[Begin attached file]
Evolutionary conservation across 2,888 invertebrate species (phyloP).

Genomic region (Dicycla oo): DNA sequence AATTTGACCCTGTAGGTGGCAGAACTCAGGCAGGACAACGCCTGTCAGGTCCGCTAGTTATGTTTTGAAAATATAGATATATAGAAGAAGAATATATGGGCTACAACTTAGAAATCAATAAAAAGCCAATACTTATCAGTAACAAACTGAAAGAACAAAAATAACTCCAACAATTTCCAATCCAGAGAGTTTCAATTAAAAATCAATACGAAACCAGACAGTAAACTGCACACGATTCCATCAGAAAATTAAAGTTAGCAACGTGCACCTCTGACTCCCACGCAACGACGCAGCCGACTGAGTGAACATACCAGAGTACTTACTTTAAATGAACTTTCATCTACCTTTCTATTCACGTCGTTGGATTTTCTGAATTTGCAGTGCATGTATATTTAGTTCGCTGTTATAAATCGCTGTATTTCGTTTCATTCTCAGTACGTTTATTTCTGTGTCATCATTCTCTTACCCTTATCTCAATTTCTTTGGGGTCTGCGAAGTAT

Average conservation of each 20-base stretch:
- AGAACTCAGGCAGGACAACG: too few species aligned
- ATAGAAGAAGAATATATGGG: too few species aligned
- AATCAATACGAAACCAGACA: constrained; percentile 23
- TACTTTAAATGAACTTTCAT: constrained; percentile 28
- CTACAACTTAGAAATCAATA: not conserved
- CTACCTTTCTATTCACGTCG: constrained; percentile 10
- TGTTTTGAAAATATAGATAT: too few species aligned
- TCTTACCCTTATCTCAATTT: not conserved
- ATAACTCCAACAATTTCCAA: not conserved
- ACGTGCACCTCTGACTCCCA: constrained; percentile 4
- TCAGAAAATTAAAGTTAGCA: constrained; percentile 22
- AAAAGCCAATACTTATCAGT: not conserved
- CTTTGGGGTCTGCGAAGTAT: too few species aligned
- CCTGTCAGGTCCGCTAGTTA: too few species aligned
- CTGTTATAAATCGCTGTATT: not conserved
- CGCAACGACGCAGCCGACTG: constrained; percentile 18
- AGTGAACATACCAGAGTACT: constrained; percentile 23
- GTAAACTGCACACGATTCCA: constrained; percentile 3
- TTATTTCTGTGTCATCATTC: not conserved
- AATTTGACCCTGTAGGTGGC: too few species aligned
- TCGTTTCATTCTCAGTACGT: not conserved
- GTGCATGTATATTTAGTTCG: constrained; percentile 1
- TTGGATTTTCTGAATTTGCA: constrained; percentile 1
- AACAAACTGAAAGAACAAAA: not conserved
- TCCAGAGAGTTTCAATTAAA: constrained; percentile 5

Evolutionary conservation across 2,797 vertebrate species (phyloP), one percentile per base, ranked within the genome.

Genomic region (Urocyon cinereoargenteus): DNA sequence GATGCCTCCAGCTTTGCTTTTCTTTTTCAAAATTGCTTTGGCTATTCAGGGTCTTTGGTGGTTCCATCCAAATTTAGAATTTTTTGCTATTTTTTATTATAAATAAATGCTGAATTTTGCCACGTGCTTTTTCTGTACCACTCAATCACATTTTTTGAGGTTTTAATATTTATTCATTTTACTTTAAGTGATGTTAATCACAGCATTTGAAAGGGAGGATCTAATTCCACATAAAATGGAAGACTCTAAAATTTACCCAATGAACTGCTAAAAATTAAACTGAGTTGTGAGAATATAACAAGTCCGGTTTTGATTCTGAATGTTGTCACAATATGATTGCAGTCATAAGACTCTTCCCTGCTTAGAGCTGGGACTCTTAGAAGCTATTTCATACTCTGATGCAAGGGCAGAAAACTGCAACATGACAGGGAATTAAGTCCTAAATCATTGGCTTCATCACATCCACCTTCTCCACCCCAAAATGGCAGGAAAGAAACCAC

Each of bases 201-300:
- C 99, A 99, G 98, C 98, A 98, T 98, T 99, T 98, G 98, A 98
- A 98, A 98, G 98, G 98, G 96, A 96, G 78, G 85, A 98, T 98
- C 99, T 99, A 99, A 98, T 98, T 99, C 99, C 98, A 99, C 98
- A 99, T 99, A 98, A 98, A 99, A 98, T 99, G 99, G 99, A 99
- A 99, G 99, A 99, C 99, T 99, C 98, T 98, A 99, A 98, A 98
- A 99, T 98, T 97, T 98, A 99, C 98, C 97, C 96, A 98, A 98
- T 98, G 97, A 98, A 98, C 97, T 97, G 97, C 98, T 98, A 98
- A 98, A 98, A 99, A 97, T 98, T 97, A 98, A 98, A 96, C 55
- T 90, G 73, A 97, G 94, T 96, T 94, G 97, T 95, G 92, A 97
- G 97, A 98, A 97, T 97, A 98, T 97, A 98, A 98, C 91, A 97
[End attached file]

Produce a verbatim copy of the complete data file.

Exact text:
Evolutionary conservation across 2,888 invertebrate species (phyloP).

Genomic region (Dicycla oo): DNA sequence AATTTGACCCTGTAGGTGGCAGAACTCAGGCAGGACAACGCCTGTCAGGTCCGCTAGTTATGTTTTGAAAATATAGATATATAGAAGAAGAATATATGGGCTACAACTTAGAAATCAATAAAAAGCCAATACTTATCAGTAACAAACTGAAAGAACAAAAATAACTCCAACAATTTCCAATCCAGAGAGTTTCAATTAAAAATCAATACGAAACCAGACAGTAAACTGCACACGATTCCATCAGAAAATTAAAGTTAGCAACGTGCACCTCTGACTCCCACGCAACGACGCAGCCGACTGAGTGAACATACCAGAGTACTTACTTTAAATGAACTTTCATCTACCTTTCTATTCACGTCGTTGGATTTTCTGAATTTGCAGTGCATGTATATTTAGTTCGCTGTTATAAATCGCTGTATTTCGTTTCATTCTCAGTACGTTTATTTCTGTGTCATCATTCTCTTACCCTTATCTCAATTTCTTTGGGGTCTGCGAAGTAT

Average conservation of each 20-base stretch:
- AGAACTCAGGCAGGACAACG: too few species aligned
- ATAGAAGAAGAATATATGGG: too few species aligned
- AATCAATACGAAACCAGACA: constrained; percentile 23
- TACTTTAAATGAACTTTCAT: constrained; percentile 28
- CTACAACTTAGAAATCAATA: not conserved
- CTACCTTTCTATTCACGTCG: constrained; percentile 10
- TGTTTTGAAAATATAGATAT: too few species aligned
- TCTTACCCTTATCTCAATTT: not conserved
- ATAACTCCAACAATTTCCAA: not conserved
- ACGTGCACCTCTGACTCCCA: constrained; percentile 4
- TCAGAAAATTAAAGTTAGCA: constrained; percentile 22
- AAAAGCCAATACTTATCAGT: not conserved
- CTTTGGGGTCTGCGAAGTAT: too few species aligned
- CCTGTCAGGTCCGCTAGTTA: too few species aligned
- CTGTTATAAATCGCTGTATT: not conserved
- CGCAACGACGCAGCCGACTG: constrained; percentile 18
- AGTGAACATACCAGAGTACT: constrained; percentile 23
- GTAAACTGCACACGATTCCA: constrained; percentile 3
- TTATTTCTGTGTCATCATTC: not conserved
- AATTTGACCCTGTAGGTGGC: too few species aligned
- TCGTTTCATTCTCAGTACGT: not conserved
- GTGCATGTATATTTAGTTCG: constrained; percentile 1
- TTGGATTTTCTGAATTTGCA: constrained; percentile 1
- AACAAACTGAAAGAACAAAA: not conserved
- TCCAGAGAGTTTCAATTAAA: constrained; percentile 5

Evolutionary conservation across 2,797 vertebrate species (phyloP), one percentile per base, ranked within the genome.

Genomic region (Urocyon cinereoargenteus): DNA sequence GATGCCTCCAGCTTTGCTTTTCTTTTTCAAAATTGCTTTGGCTATTCAGGGTCTTTGGTGGTTCCATCCAAATTTAGAATTTTTTGCTATTTTTTATTATAAATAAATGCTGAATTTTGCCACGTGCTTTTTCTGTACCACTCAATCACATTTTTTGAGGTTTTAATATTTATTCATTTTACTTTAAGTGATGTTAATCACAGCATTTGAAAGGGAGGATCTAATTCCACATAAAATGGAAGACTCTAAAATTTACCCAATGAACTGCTAAAAATTAAACTGAGTTGTGAGAATATAACAAGTCCGGTTTTGATTCTGAATGTTGTCACAATATGATTGCAGTCATAAGACTCTTCCCTGCTTAGAGCTGGGACTCTTAGAAGCTATTTCATACTCTGATGCAAGGGCAGAAAACTGCAACATGACAGGGAATTAAGTCCTAAATCATTGGCTTCATCACATCCACCTTCTCCACCCCAAAATGGCAGGAAAGAAACCAC

Each of bases 201-300:
- C 99, A 99, G 98, C 98, A 98, T 98, T 99, T 98, G 98, A 98
- A 98, A 98, G 98, G 98, G 96, A 96, G 78, G 85, A 98, T 98
- C 99, T 99, A 99, A 98, T 98, T 99, C 99, C 98, A 99, C 98
- A 99, T 99, A 98, A 98, A 99, A 98, T 99, G 99, G 99, A 99
- A 99, G 99, A 99, C 99, T 99, C 98, T 98, A 99, A 98, A 98
- A 99, T 98, T 97, T 98, A 99, C 98, C 97, C 96, A 98, A 98
- T 98, G 97, A 98, A 98, C 97, T 97, G 97, C 98, T 98, A 98
- A 98, A 98, A 99, A 97, T 98, T 97, A 98, A 98, A 96, C 55
- T 90, G 73, A 97, G 94, T 96, T 94, G 97, T 95, G 92, A 97
- G 97, A 98, A 97, T 97, A 98, T 97, A 98, A 98, C 91, A 97